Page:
I'm counting on the fact that NNs are Turing complete, which means they can perform any possible computation, proof, or correct thought. With carefully related different segments of artificial brain, possibly deciding a degree of statistical correctness, maybe it would turn to the very AGI?
There exist some rules interwoven within this world. As much as it is a blessing, so much it is a curse.

*

Don Patrick

  • Trusty Member
  • ********
  • Replicant
  • *
  • 520
    • Artificial Detective
Re: Improving the Turing Test to make better chatbots.
« Reply #12 on: January 29, 2020, 03:58:04 PM »
I find it weird that by treating the two factors as equal, Cleverbot and Mitsuku end up scoring the same, while I personally consider Cleverbot to be rubbish due to its abundance of generic responses. "yes" is a sensible answer to most straight questions but it's terribly inadequate for making conversation. I also think the main reason they use sense as a factor is because they are using a system that can equally generate nonsense, and this is mainly a concern in approaches with neural networks. So they are measuring a self-inflicted side-effect of a specific technology that is not very relevant in the judgment of other approaches.
CO2 retains heat. More CO2 in the air = hotter climate.

*

LOCKSUIT

  • Emerged from nothing
  • Trusty Member
  • *****************
  • Sentinel
  • *
  • 3785
  • First it wiggles, then it is rewarded.
Re: Improving the Turing Test to make better chatbots.
« Reply #13 on: January 29, 2020, 06:01:03 PM »
@Art, the reason er death (well, survival) is the evaluation is because change happens. Be it an idea or person, sorting of particles happens, you can't delete or create bytes/matter/energy, only sort them! So change=death. What survives is the "good" change. More patterns arise during evolution, it was chaos when it began random. We are aligning now. So AGI/physics/evolution is all about change of particle positions / survival, updates if you will. Everyday we seek food to survive, and breeding to populate against depletion. We grow new data too. Ideas 'fight' too. One takes over and overpoweringly radiates 'updates' to the rest, which may feel pleasant like a friendly tip or, well, erm. Being 'intelligent' is all about your skills at finding food, and breeding....so your whole goal is to try to survive/spread, and whoever is better wins against many others and updates the others.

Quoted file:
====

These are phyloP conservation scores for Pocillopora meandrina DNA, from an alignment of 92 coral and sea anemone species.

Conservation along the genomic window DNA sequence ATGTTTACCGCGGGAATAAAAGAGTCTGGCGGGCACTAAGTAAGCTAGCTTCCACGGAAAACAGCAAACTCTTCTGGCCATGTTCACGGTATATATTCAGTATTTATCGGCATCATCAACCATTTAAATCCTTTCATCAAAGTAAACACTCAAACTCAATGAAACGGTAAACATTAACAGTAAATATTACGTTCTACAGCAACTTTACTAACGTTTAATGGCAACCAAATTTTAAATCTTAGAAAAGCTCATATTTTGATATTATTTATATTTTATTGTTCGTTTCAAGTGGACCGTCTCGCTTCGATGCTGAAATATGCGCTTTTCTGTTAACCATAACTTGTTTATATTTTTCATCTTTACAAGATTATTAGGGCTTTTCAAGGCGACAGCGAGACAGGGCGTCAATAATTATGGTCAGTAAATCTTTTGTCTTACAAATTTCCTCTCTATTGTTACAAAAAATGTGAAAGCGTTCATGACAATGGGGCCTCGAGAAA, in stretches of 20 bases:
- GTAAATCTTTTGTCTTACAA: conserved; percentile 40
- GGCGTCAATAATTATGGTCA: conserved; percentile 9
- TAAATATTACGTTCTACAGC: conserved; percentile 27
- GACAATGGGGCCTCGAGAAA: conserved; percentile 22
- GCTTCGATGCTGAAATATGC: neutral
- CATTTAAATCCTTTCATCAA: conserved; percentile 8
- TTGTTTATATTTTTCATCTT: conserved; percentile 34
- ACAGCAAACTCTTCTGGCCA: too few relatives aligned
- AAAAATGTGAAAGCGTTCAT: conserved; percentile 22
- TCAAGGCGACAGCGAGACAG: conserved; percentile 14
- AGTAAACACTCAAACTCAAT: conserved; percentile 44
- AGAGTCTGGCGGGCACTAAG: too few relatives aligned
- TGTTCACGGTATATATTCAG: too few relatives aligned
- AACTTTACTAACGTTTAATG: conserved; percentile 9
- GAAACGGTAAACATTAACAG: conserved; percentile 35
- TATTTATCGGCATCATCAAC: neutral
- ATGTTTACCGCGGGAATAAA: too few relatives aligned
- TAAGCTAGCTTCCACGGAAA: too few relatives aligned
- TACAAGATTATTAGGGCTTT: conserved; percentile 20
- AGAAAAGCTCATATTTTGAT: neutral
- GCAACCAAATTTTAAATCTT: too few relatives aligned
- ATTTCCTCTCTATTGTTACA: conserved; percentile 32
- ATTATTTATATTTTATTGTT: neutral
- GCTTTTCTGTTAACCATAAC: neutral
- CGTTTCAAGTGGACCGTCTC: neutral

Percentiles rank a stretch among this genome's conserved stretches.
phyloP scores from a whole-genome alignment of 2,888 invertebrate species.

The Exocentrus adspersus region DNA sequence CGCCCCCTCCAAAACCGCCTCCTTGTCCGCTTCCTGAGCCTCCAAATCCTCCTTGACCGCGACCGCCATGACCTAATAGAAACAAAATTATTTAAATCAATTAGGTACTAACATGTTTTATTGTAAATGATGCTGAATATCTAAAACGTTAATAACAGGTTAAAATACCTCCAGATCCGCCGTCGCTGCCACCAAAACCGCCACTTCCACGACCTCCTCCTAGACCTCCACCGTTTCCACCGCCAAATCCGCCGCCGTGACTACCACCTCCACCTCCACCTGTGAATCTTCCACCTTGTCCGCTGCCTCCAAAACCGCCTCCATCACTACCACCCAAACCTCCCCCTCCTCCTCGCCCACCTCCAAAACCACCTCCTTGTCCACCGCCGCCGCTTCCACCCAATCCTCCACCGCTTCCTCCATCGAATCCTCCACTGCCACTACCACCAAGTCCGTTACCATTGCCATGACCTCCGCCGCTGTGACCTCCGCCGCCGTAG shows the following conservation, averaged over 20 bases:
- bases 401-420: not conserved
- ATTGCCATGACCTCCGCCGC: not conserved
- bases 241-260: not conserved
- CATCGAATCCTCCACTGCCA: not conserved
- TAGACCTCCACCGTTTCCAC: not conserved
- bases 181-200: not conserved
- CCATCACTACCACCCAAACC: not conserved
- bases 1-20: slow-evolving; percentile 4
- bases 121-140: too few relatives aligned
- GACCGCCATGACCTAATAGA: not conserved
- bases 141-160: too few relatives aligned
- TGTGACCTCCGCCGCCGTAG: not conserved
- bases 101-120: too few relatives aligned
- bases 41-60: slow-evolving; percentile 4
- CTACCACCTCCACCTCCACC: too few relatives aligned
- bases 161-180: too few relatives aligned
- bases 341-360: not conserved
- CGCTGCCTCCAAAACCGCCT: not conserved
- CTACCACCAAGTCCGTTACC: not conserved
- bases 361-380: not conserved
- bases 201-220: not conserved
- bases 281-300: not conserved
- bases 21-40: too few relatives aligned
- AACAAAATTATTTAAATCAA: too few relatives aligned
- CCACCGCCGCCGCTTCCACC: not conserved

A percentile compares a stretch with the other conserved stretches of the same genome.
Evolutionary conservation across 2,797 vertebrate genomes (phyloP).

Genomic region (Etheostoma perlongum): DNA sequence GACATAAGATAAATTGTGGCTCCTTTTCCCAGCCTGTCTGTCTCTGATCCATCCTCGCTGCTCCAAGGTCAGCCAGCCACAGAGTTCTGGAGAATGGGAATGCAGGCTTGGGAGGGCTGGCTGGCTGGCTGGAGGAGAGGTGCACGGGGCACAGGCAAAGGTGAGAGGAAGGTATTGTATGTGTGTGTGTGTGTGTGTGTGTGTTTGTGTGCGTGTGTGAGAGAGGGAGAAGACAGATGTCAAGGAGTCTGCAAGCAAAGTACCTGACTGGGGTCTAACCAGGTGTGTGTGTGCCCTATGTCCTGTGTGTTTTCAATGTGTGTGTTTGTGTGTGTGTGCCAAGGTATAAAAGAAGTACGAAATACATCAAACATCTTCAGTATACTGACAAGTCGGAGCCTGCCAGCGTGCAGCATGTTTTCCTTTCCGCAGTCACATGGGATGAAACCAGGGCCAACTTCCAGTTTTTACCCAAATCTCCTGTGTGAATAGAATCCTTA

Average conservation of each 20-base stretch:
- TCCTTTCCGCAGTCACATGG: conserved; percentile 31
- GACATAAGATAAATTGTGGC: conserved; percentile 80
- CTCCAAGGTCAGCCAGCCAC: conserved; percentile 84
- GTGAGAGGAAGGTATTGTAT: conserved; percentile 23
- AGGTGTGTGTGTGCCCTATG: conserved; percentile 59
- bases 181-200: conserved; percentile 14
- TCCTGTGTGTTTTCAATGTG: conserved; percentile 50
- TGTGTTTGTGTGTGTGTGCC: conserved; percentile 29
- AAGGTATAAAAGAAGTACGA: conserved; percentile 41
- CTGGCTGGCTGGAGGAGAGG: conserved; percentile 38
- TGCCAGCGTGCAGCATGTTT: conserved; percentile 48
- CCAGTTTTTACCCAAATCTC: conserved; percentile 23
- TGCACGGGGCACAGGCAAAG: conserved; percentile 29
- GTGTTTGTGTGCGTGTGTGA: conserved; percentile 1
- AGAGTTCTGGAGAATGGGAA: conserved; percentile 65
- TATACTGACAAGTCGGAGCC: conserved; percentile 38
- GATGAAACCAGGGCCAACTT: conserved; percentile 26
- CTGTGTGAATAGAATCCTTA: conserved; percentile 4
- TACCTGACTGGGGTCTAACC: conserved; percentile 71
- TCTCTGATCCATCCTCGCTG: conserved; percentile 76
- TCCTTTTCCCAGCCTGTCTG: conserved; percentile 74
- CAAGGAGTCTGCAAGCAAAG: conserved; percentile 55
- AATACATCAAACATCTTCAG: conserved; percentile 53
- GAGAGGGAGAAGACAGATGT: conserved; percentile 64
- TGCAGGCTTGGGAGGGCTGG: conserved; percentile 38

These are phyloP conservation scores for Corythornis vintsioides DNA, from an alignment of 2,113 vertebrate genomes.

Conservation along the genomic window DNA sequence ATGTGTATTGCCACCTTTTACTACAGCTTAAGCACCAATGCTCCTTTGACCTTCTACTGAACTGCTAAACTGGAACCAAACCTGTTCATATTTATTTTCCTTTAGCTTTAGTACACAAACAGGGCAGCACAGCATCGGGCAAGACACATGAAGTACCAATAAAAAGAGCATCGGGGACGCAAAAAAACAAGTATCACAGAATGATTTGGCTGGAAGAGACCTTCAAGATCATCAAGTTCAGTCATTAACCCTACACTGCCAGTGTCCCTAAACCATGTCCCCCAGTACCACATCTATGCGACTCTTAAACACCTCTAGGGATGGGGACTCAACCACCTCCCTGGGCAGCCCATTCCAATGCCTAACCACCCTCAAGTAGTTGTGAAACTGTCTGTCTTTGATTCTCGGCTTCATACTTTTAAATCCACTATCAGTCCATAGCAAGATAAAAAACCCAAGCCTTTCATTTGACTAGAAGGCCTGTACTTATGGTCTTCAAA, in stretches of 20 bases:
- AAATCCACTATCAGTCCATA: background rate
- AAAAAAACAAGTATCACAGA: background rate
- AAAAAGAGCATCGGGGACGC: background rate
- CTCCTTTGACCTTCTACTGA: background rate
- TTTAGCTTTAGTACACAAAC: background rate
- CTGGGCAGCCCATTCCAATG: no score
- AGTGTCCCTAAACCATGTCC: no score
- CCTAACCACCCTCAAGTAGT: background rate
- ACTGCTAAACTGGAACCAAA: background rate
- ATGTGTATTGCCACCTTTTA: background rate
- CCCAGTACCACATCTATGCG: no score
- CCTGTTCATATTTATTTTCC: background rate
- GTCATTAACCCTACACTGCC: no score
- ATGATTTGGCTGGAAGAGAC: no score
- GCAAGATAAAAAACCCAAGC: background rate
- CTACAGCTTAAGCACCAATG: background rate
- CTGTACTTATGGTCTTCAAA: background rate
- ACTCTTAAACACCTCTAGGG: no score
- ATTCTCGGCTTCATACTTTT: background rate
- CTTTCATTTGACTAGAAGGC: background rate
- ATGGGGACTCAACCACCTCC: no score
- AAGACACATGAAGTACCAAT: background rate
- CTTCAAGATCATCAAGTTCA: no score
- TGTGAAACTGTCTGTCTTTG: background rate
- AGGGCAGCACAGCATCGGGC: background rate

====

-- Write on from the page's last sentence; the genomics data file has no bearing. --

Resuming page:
Yes starting from blank slate VS passing down rules, both are needed. You are taught, then you build onto it.
Emergent

*

LOCKSUIT

  • Emerged from nothing
  • Trusty Member
  • *****************
  • Sentinel
  • *
  • 3785
  • First it wiggles, then it is rewarded.
Re: Improving the Turing Test to make better chatbots.
« Reply #14 on: January 29, 2020, 06:56:29 PM »
See above my last 2 posts. And so Lossless Compression is an evaluation for AGI (I hope korrelan doesn't use perplexity) because the sorting of particles Learns patterns, enabling the sort of particles to easily work with many unseen future issues given to it. It's an enabling factor when you sort your particles better/Learn patterns. It let's you solve many many problems, and survive/spread. So pattern/sorting = solving issues = surviving/spreading/regenerating lifeform back.
Emergent

 


Users Online

15 Guests, 3 Users
Users active in past 15 minutes:
Zero, Korrelan, LOCKSUIT
[Trusty Member]

Most Online Today: 16. Most Online Ever: 340 (March 26, 2019, 09:47:57 PM)

Articles